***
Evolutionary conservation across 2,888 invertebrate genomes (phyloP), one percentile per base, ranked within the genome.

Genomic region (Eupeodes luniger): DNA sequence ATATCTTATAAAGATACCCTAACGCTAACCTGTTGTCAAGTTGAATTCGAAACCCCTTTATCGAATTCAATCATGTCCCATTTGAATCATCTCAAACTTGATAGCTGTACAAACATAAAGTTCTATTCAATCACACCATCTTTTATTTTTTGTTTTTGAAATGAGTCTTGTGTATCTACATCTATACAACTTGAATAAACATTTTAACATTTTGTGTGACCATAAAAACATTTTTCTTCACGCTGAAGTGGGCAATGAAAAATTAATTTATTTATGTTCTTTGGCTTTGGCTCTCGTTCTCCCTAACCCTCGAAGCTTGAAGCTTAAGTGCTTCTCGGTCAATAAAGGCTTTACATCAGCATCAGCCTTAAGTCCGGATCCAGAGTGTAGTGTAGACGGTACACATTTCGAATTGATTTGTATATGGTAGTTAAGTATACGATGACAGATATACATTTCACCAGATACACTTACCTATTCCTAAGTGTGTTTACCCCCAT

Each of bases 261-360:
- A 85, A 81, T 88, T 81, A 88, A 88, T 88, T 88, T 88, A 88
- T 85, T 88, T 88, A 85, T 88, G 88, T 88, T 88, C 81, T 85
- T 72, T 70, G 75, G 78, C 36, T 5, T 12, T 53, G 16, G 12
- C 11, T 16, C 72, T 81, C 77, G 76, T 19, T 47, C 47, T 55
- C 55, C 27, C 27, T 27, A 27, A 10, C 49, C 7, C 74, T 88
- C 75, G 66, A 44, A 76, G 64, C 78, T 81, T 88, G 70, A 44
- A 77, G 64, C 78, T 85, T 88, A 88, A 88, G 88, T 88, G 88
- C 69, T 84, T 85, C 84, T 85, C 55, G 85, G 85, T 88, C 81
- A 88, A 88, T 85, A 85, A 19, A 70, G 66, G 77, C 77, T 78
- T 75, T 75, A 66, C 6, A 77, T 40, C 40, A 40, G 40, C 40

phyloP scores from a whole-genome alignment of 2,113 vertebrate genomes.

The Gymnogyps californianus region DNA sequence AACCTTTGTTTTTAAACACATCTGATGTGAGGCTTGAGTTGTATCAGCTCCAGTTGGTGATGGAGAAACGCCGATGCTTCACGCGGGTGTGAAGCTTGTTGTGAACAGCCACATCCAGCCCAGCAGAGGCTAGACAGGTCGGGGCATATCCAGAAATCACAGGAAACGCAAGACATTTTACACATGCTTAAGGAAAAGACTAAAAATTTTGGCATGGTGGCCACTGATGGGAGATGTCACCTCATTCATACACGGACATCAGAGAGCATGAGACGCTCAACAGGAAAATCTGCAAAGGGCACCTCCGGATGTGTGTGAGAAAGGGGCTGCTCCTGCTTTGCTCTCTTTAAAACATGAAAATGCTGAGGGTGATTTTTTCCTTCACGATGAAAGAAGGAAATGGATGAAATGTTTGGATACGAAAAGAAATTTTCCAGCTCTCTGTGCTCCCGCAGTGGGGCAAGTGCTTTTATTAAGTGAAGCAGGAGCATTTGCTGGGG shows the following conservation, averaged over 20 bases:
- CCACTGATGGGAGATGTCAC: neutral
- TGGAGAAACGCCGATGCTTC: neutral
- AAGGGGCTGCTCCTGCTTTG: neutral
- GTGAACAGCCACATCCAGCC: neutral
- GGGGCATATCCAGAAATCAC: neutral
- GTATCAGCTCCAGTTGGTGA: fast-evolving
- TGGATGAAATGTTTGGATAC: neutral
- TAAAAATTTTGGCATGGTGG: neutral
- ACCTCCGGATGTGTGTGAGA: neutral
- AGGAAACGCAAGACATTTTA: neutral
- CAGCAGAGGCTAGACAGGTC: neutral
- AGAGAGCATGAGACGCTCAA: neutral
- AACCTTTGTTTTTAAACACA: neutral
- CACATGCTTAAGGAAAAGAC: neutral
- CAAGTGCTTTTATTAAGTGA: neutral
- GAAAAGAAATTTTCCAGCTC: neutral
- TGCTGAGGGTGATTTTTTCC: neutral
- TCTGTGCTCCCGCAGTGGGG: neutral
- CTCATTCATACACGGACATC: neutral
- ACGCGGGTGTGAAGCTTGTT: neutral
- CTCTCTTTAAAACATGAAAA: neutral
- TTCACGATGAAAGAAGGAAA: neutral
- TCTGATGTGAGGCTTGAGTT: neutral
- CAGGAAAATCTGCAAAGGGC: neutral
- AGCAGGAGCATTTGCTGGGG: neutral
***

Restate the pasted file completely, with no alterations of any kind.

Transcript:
Evolutionary conservation across 2,888 invertebrate genomes (phyloP), one percentile per base, ranked within the genome.

Genomic region (Eupeodes luniger): DNA sequence ATATCTTATAAAGATACCCTAACGCTAACCTGTTGTCAAGTTGAATTCGAAACCCCTTTATCGAATTCAATCATGTCCCATTTGAATCATCTCAAACTTGATAGCTGTACAAACATAAAGTTCTATTCAATCACACCATCTTTTATTTTTTGTTTTTGAAATGAGTCTTGTGTATCTACATCTATACAACTTGAATAAACATTTTAACATTTTGTGTGACCATAAAAACATTTTTCTTCACGCTGAAGTGGGCAATGAAAAATTAATTTATTTATGTTCTTTGGCTTTGGCTCTCGTTCTCCCTAACCCTCGAAGCTTGAAGCTTAAGTGCTTCTCGGTCAATAAAGGCTTTACATCAGCATCAGCCTTAAGTCCGGATCCAGAGTGTAGTGTAGACGGTACACATTTCGAATTGATTTGTATATGGTAGTTAAGTATACGATGACAGATATACATTTCACCAGATACACTTACCTATTCCTAAGTGTGTTTACCCCCAT

Each of bases 261-360:
- A 85, A 81, T 88, T 81, A 88, A 88, T 88, T 88, T 88, A 88
- T 85, T 88, T 88, A 85, T 88, G 88, T 88, T 88, C 81, T 85
- T 72, T 70, G 75, G 78, C 36, T 5, T 12, T 53, G 16, G 12
- C 11, T 16, C 72, T 81, C 77, G 76, T 19, T 47, C 47, T 55
- C 55, C 27, C 27, T 27, A 27, A 10, C 49, C 7, C 74, T 88
- C 75, G 66, A 44, A 76, G 64, C 78, T 81, T 88, G 70, A 44
- A 77, G 64, C 78, T 85, T 88, A 88, A 88, G 88, T 88, G 88
- C 69, T 84, T 85, C 84, T 85, C 55, G 85, G 85, T 88, C 81
- A 88, A 88, T 85, A 85, A 19, A 70, G 66, G 77, C 77, T 78
- T 75, T 75, A 66, C 6, A 77, T 40, C 40, A 40, G 40, C 40

phyloP scores from a whole-genome alignment of 2,113 vertebrate genomes.

The Gymnogyps californianus region DNA sequence AACCTTTGTTTTTAAACACATCTGATGTGAGGCTTGAGTTGTATCAGCTCCAGTTGGTGATGGAGAAACGCCGATGCTTCACGCGGGTGTGAAGCTTGTTGTGAACAGCCACATCCAGCCCAGCAGAGGCTAGACAGGTCGGGGCATATCCAGAAATCACAGGAAACGCAAGACATTTTACACATGCTTAAGGAAAAGACTAAAAATTTTGGCATGGTGGCCACTGATGGGAGATGTCACCTCATTCATACACGGACATCAGAGAGCATGAGACGCTCAACAGGAAAATCTGCAAAGGGCACCTCCGGATGTGTGTGAGAAAGGGGCTGCTCCTGCTTTGCTCTCTTTAAAACATGAAAATGCTGAGGGTGATTTTTTCCTTCACGATGAAAGAAGGAAATGGATGAAATGTTTGGATACGAAAAGAAATTTTCCAGCTCTCTGTGCTCCCGCAGTGGGGCAAGTGCTTTTATTAAGTGAAGCAGGAGCATTTGCTGGGG shows the following conservation, averaged over 20 bases:
- CCACTGATGGGAGATGTCAC: neutral
- TGGAGAAACGCCGATGCTTC: neutral
- AAGGGGCTGCTCCTGCTTTG: neutral
- GTGAACAGCCACATCCAGCC: neutral
- GGGGCATATCCAGAAATCAC: neutral
- GTATCAGCTCCAGTTGGTGA: fast-evolving
- TGGATGAAATGTTTGGATAC: neutral
- TAAAAATTTTGGCATGGTGG: neutral
- ACCTCCGGATGTGTGTGAGA: neutral
- AGGAAACGCAAGACATTTTA: neutral
- CAGCAGAGGCTAGACAGGTC: neutral
- AGAGAGCATGAGACGCTCAA: neutral
- AACCTTTGTTTTTAAACACA: neutral
- CACATGCTTAAGGAAAAGAC: neutral
- CAAGTGCTTTTATTAAGTGA: neutral
- GAAAAGAAATTTTCCAGCTC: neutral
- TGCTGAGGGTGATTTTTTCC: neutral
- TCTGTGCTCCCGCAGTGGGG: neutral
- CTCATTCATACACGGACATC: neutral
- ACGCGGGTGTGAAGCTTGTT: neutral
- CTCTCTTTAAAACATGAAAA: neutral
- TTCACGATGAAAGAAGGAAA: neutral
- TCTGATGTGAGGCTTGAGTT: neutral
- CAGGAAAATCTGCAAAGGGC: neutral
- AGCAGGAGCATTTGCTGGGG: neutral